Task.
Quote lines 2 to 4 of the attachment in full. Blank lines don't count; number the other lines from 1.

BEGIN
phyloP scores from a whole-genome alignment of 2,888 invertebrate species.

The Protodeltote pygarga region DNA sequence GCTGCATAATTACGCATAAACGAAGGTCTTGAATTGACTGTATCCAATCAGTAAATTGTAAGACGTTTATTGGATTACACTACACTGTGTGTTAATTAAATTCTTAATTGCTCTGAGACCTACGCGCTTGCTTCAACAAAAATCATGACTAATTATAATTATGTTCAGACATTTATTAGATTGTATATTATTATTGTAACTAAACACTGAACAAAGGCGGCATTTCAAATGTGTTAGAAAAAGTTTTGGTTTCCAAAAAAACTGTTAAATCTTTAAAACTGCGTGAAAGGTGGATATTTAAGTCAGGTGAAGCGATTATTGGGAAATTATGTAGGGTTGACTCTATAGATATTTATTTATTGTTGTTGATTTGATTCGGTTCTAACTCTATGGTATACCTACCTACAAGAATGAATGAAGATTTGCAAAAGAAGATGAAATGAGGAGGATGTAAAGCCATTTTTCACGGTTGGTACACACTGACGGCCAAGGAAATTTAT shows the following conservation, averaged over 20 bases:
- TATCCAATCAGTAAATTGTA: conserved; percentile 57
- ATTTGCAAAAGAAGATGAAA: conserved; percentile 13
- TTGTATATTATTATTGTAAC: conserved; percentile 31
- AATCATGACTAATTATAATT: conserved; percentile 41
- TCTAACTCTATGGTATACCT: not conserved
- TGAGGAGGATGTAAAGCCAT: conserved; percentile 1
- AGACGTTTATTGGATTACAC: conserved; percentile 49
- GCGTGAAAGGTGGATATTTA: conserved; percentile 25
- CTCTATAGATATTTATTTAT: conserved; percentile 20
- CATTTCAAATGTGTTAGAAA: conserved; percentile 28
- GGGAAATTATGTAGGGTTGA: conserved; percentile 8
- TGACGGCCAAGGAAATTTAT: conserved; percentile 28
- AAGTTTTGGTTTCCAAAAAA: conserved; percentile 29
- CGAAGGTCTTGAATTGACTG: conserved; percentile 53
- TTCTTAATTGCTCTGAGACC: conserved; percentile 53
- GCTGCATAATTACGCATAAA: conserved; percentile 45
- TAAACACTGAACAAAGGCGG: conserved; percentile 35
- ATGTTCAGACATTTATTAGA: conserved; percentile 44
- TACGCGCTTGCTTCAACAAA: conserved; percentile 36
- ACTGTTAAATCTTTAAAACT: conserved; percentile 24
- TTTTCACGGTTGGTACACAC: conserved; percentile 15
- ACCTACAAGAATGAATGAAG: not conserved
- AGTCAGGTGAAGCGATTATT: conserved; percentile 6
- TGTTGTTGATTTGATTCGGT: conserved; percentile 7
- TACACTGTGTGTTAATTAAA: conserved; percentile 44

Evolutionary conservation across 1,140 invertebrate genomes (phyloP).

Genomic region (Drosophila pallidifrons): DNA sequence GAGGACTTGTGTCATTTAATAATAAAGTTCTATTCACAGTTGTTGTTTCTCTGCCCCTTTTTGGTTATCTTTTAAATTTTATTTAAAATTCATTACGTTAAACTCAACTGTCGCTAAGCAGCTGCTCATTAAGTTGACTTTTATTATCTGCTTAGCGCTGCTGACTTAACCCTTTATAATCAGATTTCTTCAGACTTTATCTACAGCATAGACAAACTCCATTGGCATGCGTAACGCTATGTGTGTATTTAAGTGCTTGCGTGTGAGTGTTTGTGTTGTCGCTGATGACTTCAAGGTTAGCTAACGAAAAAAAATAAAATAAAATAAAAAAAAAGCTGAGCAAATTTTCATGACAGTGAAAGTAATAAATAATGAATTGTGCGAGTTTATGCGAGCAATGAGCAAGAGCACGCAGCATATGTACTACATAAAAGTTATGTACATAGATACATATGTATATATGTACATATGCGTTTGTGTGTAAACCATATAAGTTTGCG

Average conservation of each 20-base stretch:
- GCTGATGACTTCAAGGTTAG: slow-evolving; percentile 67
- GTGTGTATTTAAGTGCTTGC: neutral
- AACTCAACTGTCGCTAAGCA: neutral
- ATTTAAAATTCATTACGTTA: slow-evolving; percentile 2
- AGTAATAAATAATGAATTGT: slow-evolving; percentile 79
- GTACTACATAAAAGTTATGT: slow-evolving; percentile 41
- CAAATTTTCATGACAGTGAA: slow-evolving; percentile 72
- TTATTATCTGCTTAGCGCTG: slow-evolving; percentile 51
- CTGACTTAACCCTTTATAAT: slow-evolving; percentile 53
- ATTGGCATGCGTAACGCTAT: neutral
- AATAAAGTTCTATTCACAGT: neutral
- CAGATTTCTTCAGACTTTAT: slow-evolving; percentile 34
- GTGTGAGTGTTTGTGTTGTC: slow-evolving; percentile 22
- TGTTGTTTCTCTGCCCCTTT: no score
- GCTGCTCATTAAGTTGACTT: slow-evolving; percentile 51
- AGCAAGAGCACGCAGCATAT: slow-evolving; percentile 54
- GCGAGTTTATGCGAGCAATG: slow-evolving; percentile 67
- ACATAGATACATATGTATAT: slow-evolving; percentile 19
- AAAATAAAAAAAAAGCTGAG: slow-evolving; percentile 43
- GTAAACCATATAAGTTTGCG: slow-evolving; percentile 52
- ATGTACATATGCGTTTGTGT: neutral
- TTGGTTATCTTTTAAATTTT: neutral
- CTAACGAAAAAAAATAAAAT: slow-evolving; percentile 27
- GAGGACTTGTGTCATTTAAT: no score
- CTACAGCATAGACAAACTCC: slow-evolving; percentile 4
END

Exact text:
The Protodeltote pygarga region DNA sequence GCTGCATAATTACGCATAAACGAAGGTCTTGAATTGACTGTATCCAATCAGTAAATTGTAAGACGTTTATTGGATTACACTACACTGTGTGTTAATTAAATTCTTAATTGCTCTGAGACCTACGCGCTTGCTTCAACAAAAATCATGACTAATTATAATTATGTTCAGACATTTATTAGATTGTATATTATTATTGTAACTAAACACTGAACAAAGGCGGCATTTCAAATGTGTTAGAAAAAGTTTTGGTTTCCAAAAAAACTGTTAAATCTTTAAAACTGCGTGAAAGGTGGATATTTAAGTCAGGTGAAGCGATTATTGGGAAATTATGTAGGGTTGACTCTATAGATATTTATTTATTGTTGTTGATTTGATTCGGTTCTAACTCTATGGTATACCTACCTACAAGAATGAATGAAGATTTGCAAAAGAAGATGAAATGAGGAGGATGTAAAGCCATTTTTCACGGTTGGTACACACTGACGGCCAAGGAAATTTAT shows the following conservation, averaged over 20 bases:
- TATCCAATCAGTAAATTGTA: conserved; percentile 57
- ATTTGCAAAAGAAGATGAAA: conserved; percentile 13